Garda facing €500,000 payout to more than 100 officers in row over Covid-19

By | March 31, 2021

Officers based at Garda College in Templemore want allowances paid for temporary transfers to stations across Ireland during the coronavirus pandemic.

More than 100 gardaí have launched action against their bosses – to demand €500,000 in allowances between them for being sent to help police the Covid-19 pandemic.

Officers based at the Garda College in Templemore in Co Tipperary are taking the force to the Workplace Relations Commission (WRC).

They are taking the action over the force’s alleged failure to give them a special subsistence allowance for their time away from the College when they were sent on an emergency deployment last March – as the Covid-19 crisis hit the country.

The officers were sent to more than a dozen Garda stations on temporary transfer as part of the force’s strategy to have more gardaí on the beat during the lockdown.

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The College, which trains recruits as well as running courses for more experienced officers, was temporarily shut down and all tutors were deployed to the field for the crisis.

Many have now returned to the re-opened College, but others are still on temporary transfer in stations and are playing an active frontline policing role.

But the officers of garda and sergeant rank argue they should be able to claim for food and mileage when they were working in the stations and away from the College, where they are normally based.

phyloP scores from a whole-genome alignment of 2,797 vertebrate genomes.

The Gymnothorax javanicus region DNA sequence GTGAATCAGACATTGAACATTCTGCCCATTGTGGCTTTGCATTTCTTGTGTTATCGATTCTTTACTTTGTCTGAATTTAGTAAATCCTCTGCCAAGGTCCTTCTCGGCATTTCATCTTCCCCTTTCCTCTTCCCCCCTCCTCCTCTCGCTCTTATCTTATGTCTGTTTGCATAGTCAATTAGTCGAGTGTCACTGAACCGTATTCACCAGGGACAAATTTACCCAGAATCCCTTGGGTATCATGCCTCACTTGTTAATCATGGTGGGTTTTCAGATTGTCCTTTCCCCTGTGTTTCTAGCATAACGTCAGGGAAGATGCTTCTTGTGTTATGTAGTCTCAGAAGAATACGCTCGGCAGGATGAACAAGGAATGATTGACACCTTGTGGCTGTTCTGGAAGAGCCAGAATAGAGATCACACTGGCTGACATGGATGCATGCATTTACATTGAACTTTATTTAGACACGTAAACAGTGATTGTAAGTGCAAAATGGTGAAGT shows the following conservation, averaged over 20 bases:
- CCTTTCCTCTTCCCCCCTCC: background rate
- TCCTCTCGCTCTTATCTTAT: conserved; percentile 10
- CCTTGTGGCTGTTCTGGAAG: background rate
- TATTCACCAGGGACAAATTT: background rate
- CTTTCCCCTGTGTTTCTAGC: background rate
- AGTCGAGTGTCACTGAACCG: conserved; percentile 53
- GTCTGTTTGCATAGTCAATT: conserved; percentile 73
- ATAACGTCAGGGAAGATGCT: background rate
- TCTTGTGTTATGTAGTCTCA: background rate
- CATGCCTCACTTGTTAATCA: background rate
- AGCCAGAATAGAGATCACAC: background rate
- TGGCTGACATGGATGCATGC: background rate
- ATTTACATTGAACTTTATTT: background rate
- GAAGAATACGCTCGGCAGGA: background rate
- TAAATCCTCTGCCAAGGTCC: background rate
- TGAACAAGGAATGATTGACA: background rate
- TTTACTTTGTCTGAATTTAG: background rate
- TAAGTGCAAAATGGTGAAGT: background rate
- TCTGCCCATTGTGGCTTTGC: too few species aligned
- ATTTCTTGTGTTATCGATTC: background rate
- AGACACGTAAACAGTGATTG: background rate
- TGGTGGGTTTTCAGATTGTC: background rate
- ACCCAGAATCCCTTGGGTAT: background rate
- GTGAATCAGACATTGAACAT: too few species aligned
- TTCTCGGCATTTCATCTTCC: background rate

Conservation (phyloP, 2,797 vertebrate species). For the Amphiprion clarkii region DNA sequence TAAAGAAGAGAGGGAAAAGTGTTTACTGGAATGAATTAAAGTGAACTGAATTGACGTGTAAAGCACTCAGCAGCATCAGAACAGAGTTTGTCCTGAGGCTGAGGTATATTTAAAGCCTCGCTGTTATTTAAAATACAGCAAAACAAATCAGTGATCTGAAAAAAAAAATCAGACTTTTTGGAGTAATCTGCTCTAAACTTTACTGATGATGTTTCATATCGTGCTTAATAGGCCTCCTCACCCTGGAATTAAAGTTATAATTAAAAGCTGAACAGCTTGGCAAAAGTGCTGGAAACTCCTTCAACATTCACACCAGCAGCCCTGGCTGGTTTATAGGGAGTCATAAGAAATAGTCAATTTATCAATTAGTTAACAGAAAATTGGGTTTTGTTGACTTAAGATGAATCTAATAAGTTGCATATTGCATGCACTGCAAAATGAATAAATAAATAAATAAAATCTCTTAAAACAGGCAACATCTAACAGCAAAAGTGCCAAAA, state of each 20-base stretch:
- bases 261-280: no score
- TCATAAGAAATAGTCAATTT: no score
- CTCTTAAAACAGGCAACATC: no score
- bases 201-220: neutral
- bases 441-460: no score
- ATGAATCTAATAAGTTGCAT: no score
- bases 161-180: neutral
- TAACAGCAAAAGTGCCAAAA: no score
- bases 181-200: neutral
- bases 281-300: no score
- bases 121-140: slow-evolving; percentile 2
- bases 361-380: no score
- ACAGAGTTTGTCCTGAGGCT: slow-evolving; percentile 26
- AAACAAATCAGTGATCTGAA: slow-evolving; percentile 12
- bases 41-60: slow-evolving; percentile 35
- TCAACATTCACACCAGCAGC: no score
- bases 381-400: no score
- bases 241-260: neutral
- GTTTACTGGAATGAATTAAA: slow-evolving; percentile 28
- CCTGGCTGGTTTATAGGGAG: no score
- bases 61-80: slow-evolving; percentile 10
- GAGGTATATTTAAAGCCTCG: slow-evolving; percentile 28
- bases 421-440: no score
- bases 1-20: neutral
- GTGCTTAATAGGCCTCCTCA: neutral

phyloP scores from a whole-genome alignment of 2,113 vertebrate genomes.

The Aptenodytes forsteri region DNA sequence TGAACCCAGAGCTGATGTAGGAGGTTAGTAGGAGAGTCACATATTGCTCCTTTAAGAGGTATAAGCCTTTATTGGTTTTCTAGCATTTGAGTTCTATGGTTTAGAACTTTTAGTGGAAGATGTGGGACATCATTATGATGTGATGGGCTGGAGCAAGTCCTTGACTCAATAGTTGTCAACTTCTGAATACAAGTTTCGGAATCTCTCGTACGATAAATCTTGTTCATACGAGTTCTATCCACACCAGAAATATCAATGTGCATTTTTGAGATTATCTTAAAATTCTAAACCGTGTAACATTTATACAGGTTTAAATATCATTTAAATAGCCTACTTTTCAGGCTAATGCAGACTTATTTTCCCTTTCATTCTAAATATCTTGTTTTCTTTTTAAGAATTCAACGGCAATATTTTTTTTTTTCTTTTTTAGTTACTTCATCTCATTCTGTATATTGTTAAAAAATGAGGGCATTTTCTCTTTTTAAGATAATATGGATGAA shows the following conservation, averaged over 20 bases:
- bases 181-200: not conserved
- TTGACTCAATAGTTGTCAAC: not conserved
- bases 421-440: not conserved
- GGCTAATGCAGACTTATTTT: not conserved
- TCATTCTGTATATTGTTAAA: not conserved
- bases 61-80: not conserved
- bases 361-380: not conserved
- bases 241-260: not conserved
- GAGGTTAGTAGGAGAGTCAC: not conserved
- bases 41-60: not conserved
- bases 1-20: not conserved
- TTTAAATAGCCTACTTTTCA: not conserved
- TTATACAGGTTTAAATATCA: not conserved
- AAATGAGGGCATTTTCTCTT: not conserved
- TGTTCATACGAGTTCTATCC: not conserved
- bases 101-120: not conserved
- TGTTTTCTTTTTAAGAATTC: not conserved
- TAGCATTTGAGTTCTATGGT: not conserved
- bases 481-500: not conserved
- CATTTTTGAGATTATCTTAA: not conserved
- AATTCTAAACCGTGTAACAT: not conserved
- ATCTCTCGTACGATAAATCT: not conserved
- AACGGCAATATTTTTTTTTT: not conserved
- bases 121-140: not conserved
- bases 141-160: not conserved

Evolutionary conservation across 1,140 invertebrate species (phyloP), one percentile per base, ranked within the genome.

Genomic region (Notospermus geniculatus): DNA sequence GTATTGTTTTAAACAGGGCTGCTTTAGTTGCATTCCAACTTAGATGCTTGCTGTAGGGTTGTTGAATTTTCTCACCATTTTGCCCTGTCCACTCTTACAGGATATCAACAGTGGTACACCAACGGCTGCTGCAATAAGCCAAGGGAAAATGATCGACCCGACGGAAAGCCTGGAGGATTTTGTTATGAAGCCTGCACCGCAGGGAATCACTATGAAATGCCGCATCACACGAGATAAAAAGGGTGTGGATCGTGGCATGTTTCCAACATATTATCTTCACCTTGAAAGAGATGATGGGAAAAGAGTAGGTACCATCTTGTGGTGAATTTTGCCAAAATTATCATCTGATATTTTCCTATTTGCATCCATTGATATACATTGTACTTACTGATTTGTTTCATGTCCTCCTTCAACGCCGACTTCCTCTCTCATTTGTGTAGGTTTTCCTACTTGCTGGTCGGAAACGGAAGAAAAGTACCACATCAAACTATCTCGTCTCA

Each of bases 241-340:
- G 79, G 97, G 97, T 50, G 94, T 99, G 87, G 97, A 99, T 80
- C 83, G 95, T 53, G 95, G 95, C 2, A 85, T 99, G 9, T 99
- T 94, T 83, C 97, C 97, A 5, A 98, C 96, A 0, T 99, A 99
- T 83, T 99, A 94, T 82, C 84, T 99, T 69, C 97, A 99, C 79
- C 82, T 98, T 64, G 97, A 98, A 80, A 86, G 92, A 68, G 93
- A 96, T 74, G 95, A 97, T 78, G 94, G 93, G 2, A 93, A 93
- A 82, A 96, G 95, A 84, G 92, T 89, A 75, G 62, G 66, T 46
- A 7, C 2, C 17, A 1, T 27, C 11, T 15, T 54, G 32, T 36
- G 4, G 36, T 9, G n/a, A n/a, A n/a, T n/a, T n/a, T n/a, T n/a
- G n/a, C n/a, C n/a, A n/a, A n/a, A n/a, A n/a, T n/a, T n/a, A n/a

Sources told The Irish Daily Mirror, that it was likely each officer would be eligible to claim at least €5,000 in legitimate expenses for the Covid mission – and some could be in line for up to €8,000.

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That means the Garda face a bill of at least €500,000 if the officers win their case, which is not likely to be heard by the Dublin-based WRC for several months.

It’s understood the Garda Representative Association (GRA) and the Association of Garda Sergeants and Inspectors (AGSI) are supporting the officers in their claim.

And sources said they believed the gardaí would probably win their case.

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“They have a very strong case and there is previous precedent for other members on temporary transfer getting the allowances, so it is very likely they will win. And they totally deserve it.”

Garda spokesman declined to comment, adding: “An Garda Síochána does not comment on internal industrial relations.”

Garda College GRA representative Mark O’Meara said many of his members had suffered financial strain over the move.

He said: “Garda College instructors have been working alongside frontline colleagues policing the pandemic for the past year at a financial loss.

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